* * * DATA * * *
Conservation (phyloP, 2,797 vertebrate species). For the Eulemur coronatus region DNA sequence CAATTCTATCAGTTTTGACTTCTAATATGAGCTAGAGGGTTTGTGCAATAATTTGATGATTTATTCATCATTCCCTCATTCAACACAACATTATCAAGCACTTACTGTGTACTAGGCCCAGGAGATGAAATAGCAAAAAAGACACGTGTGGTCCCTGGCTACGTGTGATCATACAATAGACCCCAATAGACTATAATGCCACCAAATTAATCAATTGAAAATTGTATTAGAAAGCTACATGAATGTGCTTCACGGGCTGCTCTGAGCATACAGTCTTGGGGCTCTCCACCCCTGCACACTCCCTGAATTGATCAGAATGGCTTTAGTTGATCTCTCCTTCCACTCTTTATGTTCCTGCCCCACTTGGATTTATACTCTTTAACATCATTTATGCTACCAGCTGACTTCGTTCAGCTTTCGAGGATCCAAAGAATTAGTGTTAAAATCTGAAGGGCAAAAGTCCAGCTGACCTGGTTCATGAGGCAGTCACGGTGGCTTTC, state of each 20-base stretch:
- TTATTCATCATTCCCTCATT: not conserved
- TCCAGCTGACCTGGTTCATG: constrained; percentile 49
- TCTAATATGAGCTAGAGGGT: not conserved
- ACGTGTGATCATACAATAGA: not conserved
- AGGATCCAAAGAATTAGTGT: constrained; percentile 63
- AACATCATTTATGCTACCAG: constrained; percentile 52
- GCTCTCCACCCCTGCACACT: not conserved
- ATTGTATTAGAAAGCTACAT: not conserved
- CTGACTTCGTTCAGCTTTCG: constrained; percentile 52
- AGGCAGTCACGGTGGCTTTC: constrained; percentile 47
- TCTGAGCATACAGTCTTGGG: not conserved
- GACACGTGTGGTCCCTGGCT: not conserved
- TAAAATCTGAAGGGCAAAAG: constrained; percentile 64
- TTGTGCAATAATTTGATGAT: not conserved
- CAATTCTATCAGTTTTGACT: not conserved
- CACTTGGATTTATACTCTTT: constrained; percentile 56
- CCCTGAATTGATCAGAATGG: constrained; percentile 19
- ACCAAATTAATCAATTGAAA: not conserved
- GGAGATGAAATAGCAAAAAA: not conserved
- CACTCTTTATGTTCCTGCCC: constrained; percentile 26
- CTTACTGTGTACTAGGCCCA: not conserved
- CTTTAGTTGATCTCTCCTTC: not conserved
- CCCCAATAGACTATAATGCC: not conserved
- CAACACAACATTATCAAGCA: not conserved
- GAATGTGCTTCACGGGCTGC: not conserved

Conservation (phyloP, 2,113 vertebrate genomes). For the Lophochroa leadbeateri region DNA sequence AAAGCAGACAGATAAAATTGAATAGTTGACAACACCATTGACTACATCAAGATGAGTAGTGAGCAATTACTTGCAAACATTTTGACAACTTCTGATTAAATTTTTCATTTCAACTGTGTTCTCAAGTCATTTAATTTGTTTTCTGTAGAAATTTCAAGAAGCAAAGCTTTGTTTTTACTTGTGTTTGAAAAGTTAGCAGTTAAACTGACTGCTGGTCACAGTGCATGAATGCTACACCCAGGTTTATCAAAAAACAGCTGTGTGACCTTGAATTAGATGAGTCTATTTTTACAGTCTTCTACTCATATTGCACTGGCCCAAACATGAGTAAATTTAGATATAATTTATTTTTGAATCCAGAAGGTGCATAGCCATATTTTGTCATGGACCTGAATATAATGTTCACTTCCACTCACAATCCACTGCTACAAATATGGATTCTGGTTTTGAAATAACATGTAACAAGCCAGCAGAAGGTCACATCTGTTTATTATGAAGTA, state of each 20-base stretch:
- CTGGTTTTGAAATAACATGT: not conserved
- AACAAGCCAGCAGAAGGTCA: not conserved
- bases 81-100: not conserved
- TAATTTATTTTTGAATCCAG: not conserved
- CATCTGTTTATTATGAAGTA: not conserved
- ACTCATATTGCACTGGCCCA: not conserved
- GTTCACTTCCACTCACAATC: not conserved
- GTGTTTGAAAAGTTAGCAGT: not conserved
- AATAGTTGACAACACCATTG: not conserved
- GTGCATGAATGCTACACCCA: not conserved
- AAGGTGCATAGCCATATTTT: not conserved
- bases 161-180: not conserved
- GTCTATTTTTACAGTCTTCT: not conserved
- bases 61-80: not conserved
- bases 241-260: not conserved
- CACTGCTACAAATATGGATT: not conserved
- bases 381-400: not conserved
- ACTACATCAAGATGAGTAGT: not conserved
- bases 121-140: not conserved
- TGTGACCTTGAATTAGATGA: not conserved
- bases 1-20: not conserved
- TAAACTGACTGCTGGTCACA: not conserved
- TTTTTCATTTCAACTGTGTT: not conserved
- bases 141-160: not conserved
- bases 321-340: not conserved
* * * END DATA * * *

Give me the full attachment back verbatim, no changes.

Conservation (phyloP, 2,797 vertebrate species). For the Eulemur coronatus region DNA sequence CAATTCTATCAGTTTTGACTTCTAATATGAGCTAGAGGGTTTGTGCAATAATTTGATGATTTATTCATCATTCCCTCATTCAACACAACATTATCAAGCACTTACTGTGTACTAGGCCCAGGAGATGAAATAGCAAAAAAGACACGTGTGGTCCCTGGCTACGTGTGATCATACAATAGACCCCAATAGACTATAATGCCACCAAATTAATCAATTGAAAATTGTATTAGAAAGCTACATGAATGTGCTTCACGGGCTGCTCTGAGCATACAGTCTTGGGGCTCTCCACCCCTGCACACTCCCTGAATTGATCAGAATGGCTTTAGTTGATCTCTCCTTCCACTCTTTATGTTCCTGCCCCACTTGGATTTATACTCTTTAACATCATTTATGCTACCAGCTGACTTCGTTCAGCTTTCGAGGATCCAAAGAATTAGTGTTAAAATCTGAAGGGCAAAAGTCCAGCTGACCTGGTTCATGAGGCAGTCACGGTGGCTTTC, state of each 20-base stretch:
- TTATTCATCATTCCCTCATT: not conserved
- TCCAGCTGACCTGGTTCATG: constrained; percentile 49
- TCTAATATGAGCTAGAGGGT: not conserved
- ACGTGTGATCATACAATAGA: not conserved
- AGGATCCAAAGAATTAGTGT: constrained; percentile 63
- AACATCATTTATGCTACCAG: constrained; percentile 52
- GCTCTCCACCCCTGCACACT: not conserved
- ATTGTATTAGAAAGCTACAT: not conserved
- CTGACTTCGTTCAGCTTTCG: constrained; percentile 52
- AGGCAGTCACGGTGGCTTTC: constrained; percentile 47
- TCTGAGCATACAGTCTTGGG: not conserved
- GACACGTGTGGTCCCTGGCT: not conserved
- TAAAATCTGAAGGGCAAAAG: constrained; percentile 64
- TTGTGCAATAATTTGATGAT: not conserved
- CAATTCTATCAGTTTTGACT: not conserved
- CACTTGGATTTATACTCTTT: constrained; percentile 56
- CCCTGAATTGATCAGAATGG: constrained; percentile 19
- ACCAAATTAATCAATTGAAA: not conserved
- GGAGATGAAATAGCAAAAAA: not conserved
- CACTCTTTATGTTCCTGCCC: constrained; percentile 26
- CTTACTGTGTACTAGGCCCA: not conserved
- CTTTAGTTGATCTCTCCTTC: not conserved
- CCCCAATAGACTATAATGCC: not conserved
- CAACACAACATTATCAAGCA: not conserved
- GAATGTGCTTCACGGGCTGC: not conserved

Conservation (phyloP, 2,113 vertebrate genomes). For the Lophochroa leadbeateri region DNA sequence AAAGCAGACAGATAAAATTGAATAGTTGACAACACCATTGACTACATCAAGATGAGTAGTGAGCAATTACTTGCAAACATTTTGACAACTTCTGATTAAATTTTTCATTTCAACTGTGTTCTCAAGTCATTTAATTTGTTTTCTGTAGAAATTTCAAGAAGCAAAGCTTTGTTTTTACTTGTGTTTGAAAAGTTAGCAGTTAAACTGACTGCTGGTCACAGTGCATGAATGCTACACCCAGGTTTATCAAAAAACAGCTGTGTGACCTTGAATTAGATGAGTCTATTTTTACAGTCTTCTACTCATATTGCACTGGCCCAAACATGAGTAAATTTAGATATAATTTATTTTTGAATCCAGAAGGTGCATAGCCATATTTTGTCATGGACCTGAATATAATGTTCACTTCCACTCACAATCCACTGCTACAAATATGGATTCTGGTTTTGAAATAACATGTAACAAGCCAGCAGAAGGTCACATCTGTTTATTATGAAGTA, state of each 20-base stretch:
- CTGGTTTTGAAATAACATGT: not conserved
- AACAAGCCAGCAGAAGGTCA: not conserved
- bases 81-100: not conserved
- TAATTTATTTTTGAATCCAG: not conserved
- CATCTGTTTATTATGAAGTA: not conserved
- ACTCATATTGCACTGGCCCA: not conserved
- GTTCACTTCCACTCACAATC: not conserved
- GTGTTTGAAAAGTTAGCAGT: not conserved
- AATAGTTGACAACACCATTG: not conserved
- GTGCATGAATGCTACACCCA: not conserved
- AAGGTGCATAGCCATATTTT: not conserved
- bases 161-180: not conserved
- GTCTATTTTTACAGTCTTCT: not conserved
- bases 61-80: not conserved
- bases 241-260: not conserved
- CACTGCTACAAATATGGATT: not conserved
- bases 381-400: not conserved
- ACTACATCAAGATGAGTAGT: not conserved
- bases 121-140: not conserved
- TGTGACCTTGAATTAGATGA: not conserved
- bases 1-20: not conserved
- TAAACTGACTGCTGGTCACA: not conserved
- TTTTTCATTTCAACTGTGTT: not conserved
- bases 141-160: not conserved
- bases 321-340: not conserved